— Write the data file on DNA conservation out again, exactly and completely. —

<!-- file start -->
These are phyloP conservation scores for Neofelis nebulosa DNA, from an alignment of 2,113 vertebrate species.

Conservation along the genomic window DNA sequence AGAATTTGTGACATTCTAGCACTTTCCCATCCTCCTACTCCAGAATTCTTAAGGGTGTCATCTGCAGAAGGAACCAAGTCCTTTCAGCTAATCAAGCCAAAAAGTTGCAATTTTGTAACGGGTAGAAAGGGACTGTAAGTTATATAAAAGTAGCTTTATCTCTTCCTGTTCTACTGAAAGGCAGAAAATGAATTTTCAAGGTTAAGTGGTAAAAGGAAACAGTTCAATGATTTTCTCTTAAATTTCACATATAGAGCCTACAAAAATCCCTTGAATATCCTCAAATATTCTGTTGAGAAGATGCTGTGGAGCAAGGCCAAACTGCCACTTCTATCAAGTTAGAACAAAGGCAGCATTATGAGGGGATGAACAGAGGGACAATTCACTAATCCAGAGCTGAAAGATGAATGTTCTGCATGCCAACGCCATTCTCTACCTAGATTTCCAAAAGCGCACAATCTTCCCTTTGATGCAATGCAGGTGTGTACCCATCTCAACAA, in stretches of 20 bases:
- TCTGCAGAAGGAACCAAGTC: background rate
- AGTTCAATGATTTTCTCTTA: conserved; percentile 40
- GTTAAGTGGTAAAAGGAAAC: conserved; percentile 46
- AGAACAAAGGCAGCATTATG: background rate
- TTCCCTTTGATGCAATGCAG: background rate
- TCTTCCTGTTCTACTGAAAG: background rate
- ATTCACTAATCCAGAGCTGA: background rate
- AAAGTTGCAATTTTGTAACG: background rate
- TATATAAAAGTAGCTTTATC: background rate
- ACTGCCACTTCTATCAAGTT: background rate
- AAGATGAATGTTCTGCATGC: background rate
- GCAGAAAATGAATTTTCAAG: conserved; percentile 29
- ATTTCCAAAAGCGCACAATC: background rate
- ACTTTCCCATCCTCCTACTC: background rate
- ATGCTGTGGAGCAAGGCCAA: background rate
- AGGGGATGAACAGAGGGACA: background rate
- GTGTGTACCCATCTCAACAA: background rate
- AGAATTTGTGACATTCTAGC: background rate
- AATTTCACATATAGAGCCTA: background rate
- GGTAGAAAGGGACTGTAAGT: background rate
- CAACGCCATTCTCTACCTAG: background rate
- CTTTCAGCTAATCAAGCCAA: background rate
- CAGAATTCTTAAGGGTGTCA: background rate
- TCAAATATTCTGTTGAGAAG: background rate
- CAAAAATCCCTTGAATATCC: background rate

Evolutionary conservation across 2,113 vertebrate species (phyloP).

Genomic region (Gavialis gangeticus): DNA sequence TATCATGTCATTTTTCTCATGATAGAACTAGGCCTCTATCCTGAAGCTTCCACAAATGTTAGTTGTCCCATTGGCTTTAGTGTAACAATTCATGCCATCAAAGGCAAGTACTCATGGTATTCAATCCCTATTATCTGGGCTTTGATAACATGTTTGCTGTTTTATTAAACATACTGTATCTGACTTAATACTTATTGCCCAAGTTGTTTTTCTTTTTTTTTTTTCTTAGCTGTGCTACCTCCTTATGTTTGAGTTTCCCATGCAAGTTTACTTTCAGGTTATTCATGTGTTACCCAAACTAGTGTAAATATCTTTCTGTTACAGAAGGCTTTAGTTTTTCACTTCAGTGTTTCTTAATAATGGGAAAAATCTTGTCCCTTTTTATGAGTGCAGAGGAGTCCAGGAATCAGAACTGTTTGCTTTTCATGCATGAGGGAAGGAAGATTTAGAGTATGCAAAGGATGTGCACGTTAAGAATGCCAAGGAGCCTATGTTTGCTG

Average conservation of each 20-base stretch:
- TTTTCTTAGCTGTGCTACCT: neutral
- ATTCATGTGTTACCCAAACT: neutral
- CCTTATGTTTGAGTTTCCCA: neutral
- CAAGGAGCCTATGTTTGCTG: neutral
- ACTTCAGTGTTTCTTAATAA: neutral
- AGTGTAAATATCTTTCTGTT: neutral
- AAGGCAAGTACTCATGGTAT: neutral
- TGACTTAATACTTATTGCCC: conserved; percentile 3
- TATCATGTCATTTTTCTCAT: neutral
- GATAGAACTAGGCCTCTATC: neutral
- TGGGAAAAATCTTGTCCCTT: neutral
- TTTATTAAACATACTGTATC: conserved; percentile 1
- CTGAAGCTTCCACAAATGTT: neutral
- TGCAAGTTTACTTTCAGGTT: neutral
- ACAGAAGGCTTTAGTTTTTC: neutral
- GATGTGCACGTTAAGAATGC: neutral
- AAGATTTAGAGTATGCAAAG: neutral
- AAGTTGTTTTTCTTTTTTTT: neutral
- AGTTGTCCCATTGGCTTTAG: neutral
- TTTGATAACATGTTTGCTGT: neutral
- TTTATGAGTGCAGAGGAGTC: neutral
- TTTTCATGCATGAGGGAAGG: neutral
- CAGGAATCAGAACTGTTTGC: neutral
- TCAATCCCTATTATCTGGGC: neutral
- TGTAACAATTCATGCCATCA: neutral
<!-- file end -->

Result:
These are phyloP conservation scores for Neofelis nebulosa DNA, from an alignment of 2,113 vertebrate species.

Conservation along the genomic window DNA sequence AGAATTTGTGACATTCTAGCACTTTCCCATCCTCCTACTCCAGAATTCTTAAGGGTGTCATCTGCAGAAGGAACCAAGTCCTTTCAGCTAATCAAGCCAAAAAGTTGCAATTTTGTAACGGGTAGAAAGGGACTGTAAGTTATATAAAAGTAGCTTTATCTCTTCCTGTTCTACTGAAAGGCAGAAAATGAATTTTCAAGGTTAAGTGGTAAAAGGAAACAGTTCAATGATTTTCTCTTAAATTTCACATATAGAGCCTACAAAAATCCCTTGAATATCCTCAAATATTCTGTTGAGAAGATGCTGTGGAGCAAGGCCAAACTGCCACTTCTATCAAGTTAGAACAAAGGCAGCATTATGAGGGGATGAACAGAGGGACAATTCACTAATCCAGAGCTGAAAGATGAATGTTCTGCATGCCAACGCCATTCTCTACCTAGATTTCCAAAAGCGCACAATCTTCCCTTTGATGCAATGCAGGTGTGTACCCATCTCAACAA, in stretches of 20 bases:
- TCTGCAGAAGGAACCAAGTC: background rate
- AGTTCAATGATTTTCTCTTA: conserved; percentile 40
- GTTAAGTGGTAAAAGGAAAC: conserved; percentile 46
- AGAACAAAGGCAGCATTATG: background rate
- TTCCCTTTGATGCAATGCAG: background rate
- TCTTCCTGTTCTACTGAAAG: background rate
- ATTCACTAATCCAGAGCTGA: background rate
- AAAGTTGCAATTTTGTAACG: background rate
- TATATAAAAGTAGCTTTATC: background rate
- ACTGCCACTTCTATCAAGTT: background rate
- AAGATGAATGTTCTGCATGC: background rate
- GCAGAAAATGAATTTTCAAG: conserved; percentile 29
- ATTTCCAAAAGCGCACAATC: background rate
- ACTTTCCCATCCTCCTACTC: background rate
- ATGCTGTGGAGCAAGGCCAA: background rate
- AGGGGATGAACAGAGGGACA: background rate
- GTGTGTACCCATCTCAACAA: background rate
- AGAATTTGTGACATTCTAGC: background rate
- AATTTCACATATAGAGCCTA: background rate
- GGTAGAAAGGGACTGTAAGT: background rate
- CAACGCCATTCTCTACCTAG: background rate
- CTTTCAGCTAATCAAGCCAA: background rate
- CAGAATTCTTAAGGGTGTCA: background rate
- TCAAATATTCTGTTGAGAAG: background rate
- CAAAAATCCCTTGAATATCC: background rate

Evolutionary conservation across 2,113 vertebrate species (phyloP).

Genomic region (Gavialis gangeticus): DNA sequence TATCATGTCATTTTTCTCATGATAGAACTAGGCCTCTATCCTGAAGCTTCCACAAATGTTAGTTGTCCCATTGGCTTTAGTGTAACAATTCATGCCATCAAAGGCAAGTACTCATGGTATTCAATCCCTATTATCTGGGCTTTGATAACATGTTTGCTGTTTTATTAAACATACTGTATCTGACTTAATACTTATTGCCCAAGTTGTTTTTCTTTTTTTTTTTTCTTAGCTGTGCTACCTCCTTATGTTTGAGTTTCCCATGCAAGTTTACTTTCAGGTTATTCATGTGTTACCCAAACTAGTGTAAATATCTTTCTGTTACAGAAGGCTTTAGTTTTTCACTTCAGTGTTTCTTAATAATGGGAAAAATCTTGTCCCTTTTTATGAGTGCAGAGGAGTCCAGGAATCAGAACTGTTTGCTTTTCATGCATGAGGGAAGGAAGATTTAGAGTATGCAAAGGATGTGCACGTTAAGAATGCCAAGGAGCCTATGTTTGCTG

Average conservation of each 20-base stretch:
- TTTTCTTAGCTGTGCTACCT: neutral
- ATTCATGTGTTACCCAAACT: neutral
- CCTTATGTTTGAGTTTCCCA: neutral
- CAAGGAGCCTATGTTTGCTG: neutral
- ACTTCAGTGTTTCTTAATAA: neutral
- AGTGTAAATATCTTTCTGTT: neutral
- AAGGCAAGTACTCATGGTAT: neutral
- TGACTTAATACTTATTGCCC: conserved; percentile 3
- TATCATGTCATTTTTCTCAT: neutral
- GATAGAACTAGGCCTCTATC: neutral
- TGGGAAAAATCTTGTCCCTT: neutral
- TTTATTAAACATACTGTATC: conserved; percentile 1
- CTGAAGCTTCCACAAATGTT: neutral
- TGCAAGTTTACTTTCAGGTT: neutral
- ACAGAAGGCTTTAGTTTTTC: neutral
- GATGTGCACGTTAAGAATGC: neutral
- AAGATTTAGAGTATGCAAAG: neutral
- AAGTTGTTTTTCTTTTTTTT: neutral
- AGTTGTCCCATTGGCTTTAG: neutral
- TTTGATAACATGTTTGCTGT: neutral
- TTTATGAGTGCAGAGGAGTC: neutral
- TTTTCATGCATGAGGGAAGG: neutral
- CAGGAATCAGAACTGTTTGC: neutral
- TCAATCCCTATTATCTGGGC: neutral
- TGTAACAATTCATGCCATCA: neutral